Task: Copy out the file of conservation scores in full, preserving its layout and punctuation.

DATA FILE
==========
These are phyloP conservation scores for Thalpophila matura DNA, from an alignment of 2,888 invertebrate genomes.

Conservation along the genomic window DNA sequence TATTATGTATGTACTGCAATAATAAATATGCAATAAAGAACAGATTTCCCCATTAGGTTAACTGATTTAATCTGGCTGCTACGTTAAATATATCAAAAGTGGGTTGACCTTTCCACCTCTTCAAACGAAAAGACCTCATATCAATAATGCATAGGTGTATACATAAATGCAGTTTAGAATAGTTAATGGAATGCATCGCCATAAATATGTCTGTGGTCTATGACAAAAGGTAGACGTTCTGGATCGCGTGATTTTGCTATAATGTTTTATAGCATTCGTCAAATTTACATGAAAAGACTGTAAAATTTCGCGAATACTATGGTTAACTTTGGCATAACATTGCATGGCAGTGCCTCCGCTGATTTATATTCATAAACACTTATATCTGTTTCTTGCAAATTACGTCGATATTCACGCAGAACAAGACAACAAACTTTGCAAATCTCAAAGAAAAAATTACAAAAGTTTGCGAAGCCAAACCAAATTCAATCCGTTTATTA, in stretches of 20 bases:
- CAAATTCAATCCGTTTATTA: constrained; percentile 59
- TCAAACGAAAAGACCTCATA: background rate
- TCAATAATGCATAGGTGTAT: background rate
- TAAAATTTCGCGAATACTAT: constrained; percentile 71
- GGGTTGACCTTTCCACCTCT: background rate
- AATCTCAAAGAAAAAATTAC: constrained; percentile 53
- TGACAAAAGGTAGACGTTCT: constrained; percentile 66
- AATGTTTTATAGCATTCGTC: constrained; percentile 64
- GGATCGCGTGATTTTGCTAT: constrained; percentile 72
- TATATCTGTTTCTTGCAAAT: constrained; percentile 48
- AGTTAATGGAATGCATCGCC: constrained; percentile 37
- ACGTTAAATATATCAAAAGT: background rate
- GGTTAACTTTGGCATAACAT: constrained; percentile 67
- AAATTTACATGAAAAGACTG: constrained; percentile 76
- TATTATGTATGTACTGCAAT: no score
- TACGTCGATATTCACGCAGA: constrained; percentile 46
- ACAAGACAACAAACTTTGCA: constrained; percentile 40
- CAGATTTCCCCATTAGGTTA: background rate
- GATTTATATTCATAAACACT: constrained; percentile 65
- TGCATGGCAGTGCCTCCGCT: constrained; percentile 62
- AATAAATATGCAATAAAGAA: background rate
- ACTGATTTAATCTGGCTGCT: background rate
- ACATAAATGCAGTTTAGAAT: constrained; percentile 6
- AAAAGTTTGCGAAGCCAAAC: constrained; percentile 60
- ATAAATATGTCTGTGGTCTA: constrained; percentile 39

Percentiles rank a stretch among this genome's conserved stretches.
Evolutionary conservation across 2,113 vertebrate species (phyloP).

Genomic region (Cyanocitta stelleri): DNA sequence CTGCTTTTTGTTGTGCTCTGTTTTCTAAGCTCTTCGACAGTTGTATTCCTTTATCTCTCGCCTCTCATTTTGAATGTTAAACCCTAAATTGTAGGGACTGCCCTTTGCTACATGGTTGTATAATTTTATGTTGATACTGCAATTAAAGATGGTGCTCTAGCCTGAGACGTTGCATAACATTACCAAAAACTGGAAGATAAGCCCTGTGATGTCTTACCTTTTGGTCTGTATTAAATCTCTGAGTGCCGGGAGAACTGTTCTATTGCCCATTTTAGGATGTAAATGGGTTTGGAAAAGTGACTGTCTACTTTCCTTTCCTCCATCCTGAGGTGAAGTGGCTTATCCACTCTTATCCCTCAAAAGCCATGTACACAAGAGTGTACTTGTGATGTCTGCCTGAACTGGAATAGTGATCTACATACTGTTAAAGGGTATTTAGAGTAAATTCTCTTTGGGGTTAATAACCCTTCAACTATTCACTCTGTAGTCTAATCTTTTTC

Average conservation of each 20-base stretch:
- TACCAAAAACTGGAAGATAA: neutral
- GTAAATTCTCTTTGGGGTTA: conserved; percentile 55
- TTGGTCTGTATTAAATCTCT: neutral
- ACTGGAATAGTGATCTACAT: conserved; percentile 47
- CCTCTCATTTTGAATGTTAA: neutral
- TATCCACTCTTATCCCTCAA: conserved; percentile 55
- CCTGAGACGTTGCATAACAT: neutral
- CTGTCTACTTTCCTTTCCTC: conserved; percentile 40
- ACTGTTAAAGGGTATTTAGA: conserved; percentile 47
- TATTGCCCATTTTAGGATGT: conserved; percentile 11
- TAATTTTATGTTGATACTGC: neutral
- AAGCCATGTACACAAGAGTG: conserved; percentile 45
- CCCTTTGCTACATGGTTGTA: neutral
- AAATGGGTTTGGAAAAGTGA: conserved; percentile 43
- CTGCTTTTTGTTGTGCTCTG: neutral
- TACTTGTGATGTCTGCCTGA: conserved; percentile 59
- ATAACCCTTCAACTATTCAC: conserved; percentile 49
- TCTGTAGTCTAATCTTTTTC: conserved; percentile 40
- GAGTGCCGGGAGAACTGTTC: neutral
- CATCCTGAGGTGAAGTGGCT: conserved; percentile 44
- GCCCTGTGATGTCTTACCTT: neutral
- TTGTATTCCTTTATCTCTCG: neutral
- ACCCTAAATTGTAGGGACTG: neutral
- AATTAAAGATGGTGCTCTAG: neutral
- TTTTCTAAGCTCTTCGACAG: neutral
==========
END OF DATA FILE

These are phyloP conservation scores for Thalpophila matura DNA, from an alignment of 2,888 invertebrate genomes.

Conservation along the genomic window DNA sequence TATTATGTATGTACTGCAATAATAAATATGCAATAAAGAACAGATTTCCCCATTAGGTTAACTGATTTAATCTGGCTGCTACGTTAAATATATCAAAAGTGGGTTGACCTTTCCACCTCTTCAAACGAAAAGACCTCATATCAATAATGCATAGGTGTATACATAAATGCAGTTTAGAATAGTTAATGGAATGCATCGCCATAAATATGTCTGTGGTCTATGACAAAAGGTAGACGTTCTGGATCGCGTGATTTTGCTATAATGTTTTATAGCATTCGTCAAATTTACATGAAAAGACTGTAAAATTTCGCGAATACTATGGTTAACTTTGGCATAACATTGCATGGCAGTGCCTCCGCTGATTTATATTCATAAACACTTATATCTGTTTCTTGCAAATTACGTCGATATTCACGCAGAACAAGACAACAAACTTTGCAAATCTCAAAGAAAAAATTACAAAAGTTTGCGAAGCCAAACCAAATTCAATCCGTTTATTA, in stretches of 20 bases:
- CAAATTCAATCCGTTTATTA: constrained; percentile 59
- TCAAACGAAAAGACCTCATA: background rate
- TCAATAATGCATAGGTGTAT: background rate
- TAAAATTTCGCGAATACTAT: constrained; percentile 71
- GGGTTGACCTTTCCACCTCT: background rate
- AATCTCAAAGAAAAAATTAC: constrained; percentile 53
- TGACAAAAGGTAGACGTTCT: constrained; percentile 66
- AATGTTTTATAGCATTCGTC: constrained; percentile 64
- GGATCGCGTGATTTTGCTAT: constrained; percentile 72
- TATATCTGTTTCTTGCAAAT: constrained; percentile 48
- AGTTAATGGAATGCATCGCC: constrained; percentile 37
- ACGTTAAATATATCAAAAGT: background rate
- GGTTAACTTTGGCATAACAT: constrained; percentile 67
- AAATTTACATGAAAAGACTG: constrained; percentile 76
- TATTATGTATGTACTGCAAT: no score
- TACGTCGATATTCACGCAGA: constrained; percentile 46
- ACAAGACAACAAACTTTGCA: constrained; percentile 40
- CAGATTTCCCCATTAGGTTA: background rate
- GATTTATATTCATAAACACT: constrained; percentile 65
- TGCATGGCAGTGCCTCCGCT: constrained; percentile 62
- AATAAATATGCAATAAAGAA: background rate
- ACTGATTTAATCTGGCTGCT: background rate
- ACATAAATGCAGTTTAGAAT: constrained; percentile 6
- AAAAGTTTGCGAAGCCAAAC: constrained; percentile 60
- ATAAATATGTCTGTGGTCTA: constrained; percentile 39

Percentiles rank a stretch among this genome's conserved stretches.
Evolutionary conservation across 2,113 vertebrate species (phyloP).

Genomic region (Cyanocitta stelleri): DNA sequence CTGCTTTTTGTTGTGCTCTGTTTTCTAAGCTCTTCGACAGTTGTATTCCTTTATCTCTCGCCTCTCATTTTGAATGTTAAACCCTAAATTGTAGGGACTGCCCTTTGCTACATGGTTGTATAATTTTATGTTGATACTGCAATTAAAGATGGTGCTCTAGCCTGAGACGTTGCATAACATTACCAAAAACTGGAAGATAAGCCCTGTGATGTCTTACCTTTTGGTCTGTATTAAATCTCTGAGTGCCGGGAGAACTGTTCTATTGCCCATTTTAGGATGTAAATGGGTTTGGAAAAGTGACTGTCTACTTTCCTTTCCTCCATCCTGAGGTGAAGTGGCTTATCCACTCTTATCCCTCAAAAGCCATGTACACAAGAGTGTACTTGTGATGTCTGCCTGAACTGGAATAGTGATCTACATACTGTTAAAGGGTATTTAGAGTAAATTCTCTTTGGGGTTAATAACCCTTCAACTATTCACTCTGTAGTCTAATCTTTTTC

Average conservation of each 20-base stretch:
- TACCAAAAACTGGAAGATAA: neutral
- GTAAATTCTCTTTGGGGTTA: conserved; percentile 55
- TTGGTCTGTATTAAATCTCT: neutral
- ACTGGAATAGTGATCTACAT: conserved; percentile 47
- CCTCTCATTTTGAATGTTAA: neutral
- TATCCACTCTTATCCCTCAA: conserved; percentile 55
- CCTGAGACGTTGCATAACAT: neutral
- CTGTCTACTTTCCTTTCCTC: conserved; percentile 40
- ACTGTTAAAGGGTATTTAGA: conserved; percentile 47
- TATTGCCCATTTTAGGATGT: conserved; percentile 11
- TAATTTTATGTTGATACTGC: neutral
- AAGCCATGTACACAAGAGTG: conserved; percentile 45
- CCCTTTGCTACATGGTTGTA: neutral
- AAATGGGTTTGGAAAAGTGA: conserved; percentile 43
- CTGCTTTTTGTTGTGCTCTG: neutral
- TACTTGTGATGTCTGCCTGA: conserved; percentile 59
- ATAACCCTTCAACTATTCAC: conserved; percentile 49
- TCTGTAGTCTAATCTTTTTC: conserved; percentile 40
- GAGTGCCGGGAGAACTGTTC: neutral
- CATCCTGAGGTGAAGTGGCT: conserved; percentile 44
- GCCCTGTGATGTCTTACCTT: neutral
- TTGTATTCCTTTATCTCTCG: neutral
- ACCCTAAATTGTAGGGACTG: neutral
- AATTAAAGATGGTGCTCTAG: neutral
- TTTTCTAAGCTCTTCGACAG: neutral